Ahead of last Sunday’s presidential elections in Cameroon, Columbia University’s Institute of African Studies last week launched its series on elections in Africa with a panel discussion on Cameroon: Is change possible in Cameroon?
“Elections are becoming key moments in Africa – moments of conflict and also of opportunity. With crucial elections coming up in Cameroon, Senegal, Guinea and Cote d’Ivoire, it was critical to discuss the organization of power in Africa,” said Professor Mamadou Diouf, the head of the institute, in his opening remarks. “Beyond the process of democratization, the question inevitably remains: Which elections for Africa? Do we need direct universal suffrage for presidential elections or should we organize elections which are indirect? This is linked directly to decentralization – the question of the creation of local powers. The key element of all discussions going on is the big issue of the ‘big man.’ The idea of a big man is a constant of African history including moments of today when we talk of democratization”
Paul Biya, president of Cameroon is one of such big men.
The star-studded panel included two French citizens with expertise in Cameroon: Fanny Pigeuad, who is a journalist with Agence France-Presse and former correspondent for Cameroon, and Dominique Malaquias, a writer, scholar and currently senior researcher at the Centre d’Etudes des Mondes Africains. They were joined by two Cameroonian professors: Dickson Eyoh, political scientist and associate professor at the University of Toronto,Canada and Patrice Nganang, associate professor of comparative literary and cultural studies at Stonybrook University in New York.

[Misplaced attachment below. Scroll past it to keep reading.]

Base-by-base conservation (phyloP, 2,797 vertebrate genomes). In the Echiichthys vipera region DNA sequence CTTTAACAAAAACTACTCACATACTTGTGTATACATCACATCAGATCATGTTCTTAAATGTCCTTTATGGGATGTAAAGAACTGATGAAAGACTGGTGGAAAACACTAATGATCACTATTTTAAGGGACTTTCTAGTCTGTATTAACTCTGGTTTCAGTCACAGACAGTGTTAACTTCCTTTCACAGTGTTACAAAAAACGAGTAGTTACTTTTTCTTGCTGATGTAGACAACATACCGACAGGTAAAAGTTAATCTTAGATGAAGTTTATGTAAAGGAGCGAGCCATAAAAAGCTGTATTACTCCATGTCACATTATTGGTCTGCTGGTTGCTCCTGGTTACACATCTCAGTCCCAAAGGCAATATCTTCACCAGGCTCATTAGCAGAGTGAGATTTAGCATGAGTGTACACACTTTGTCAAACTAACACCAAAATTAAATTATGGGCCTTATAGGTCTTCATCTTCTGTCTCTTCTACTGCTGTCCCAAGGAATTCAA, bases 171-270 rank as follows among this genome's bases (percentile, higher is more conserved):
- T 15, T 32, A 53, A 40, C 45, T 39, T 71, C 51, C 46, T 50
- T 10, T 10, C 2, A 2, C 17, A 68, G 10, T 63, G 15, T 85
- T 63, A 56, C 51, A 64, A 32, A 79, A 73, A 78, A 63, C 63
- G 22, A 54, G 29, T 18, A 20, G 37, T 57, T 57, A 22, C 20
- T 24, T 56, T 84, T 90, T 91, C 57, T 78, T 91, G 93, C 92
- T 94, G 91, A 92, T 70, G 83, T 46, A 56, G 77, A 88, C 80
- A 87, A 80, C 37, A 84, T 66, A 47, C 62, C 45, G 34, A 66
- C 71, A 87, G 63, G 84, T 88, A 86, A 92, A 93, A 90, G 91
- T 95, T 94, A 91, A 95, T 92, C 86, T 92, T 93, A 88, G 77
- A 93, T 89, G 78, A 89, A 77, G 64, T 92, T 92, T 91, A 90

The panel members concluded that elections are not the magic wand in the political process in Cameroon. Pigeaud, the journalist, was quite pessimistic about the possibility of change in Cameroon, noting that even though people are focused on ousting the current president of Cameroon, Paul Biya, the greater problem is with the political system which she thinks is difficult to change.
Malaquais, the senior researcher, borrowed President Biya’s “sans objet” response to Cameroonians’ demand for a national conference in the 1990s to describe Sunday’s elections. Many of her friends and acquaintances have told her that elections in Cameroon are pointless, useless and a big joke.
“It is a complete waste of time. Whether people come to vote or not, it will be rigged. The opposition is so fractured,” Malaquais said. “The whole thing is a farce. Unfortunately this farce is not amusing, and voting is a dangerous sport. Given that President Biya often acts with complete impunity, the elections are not only ‘sans objet’ but in fact a non-object.”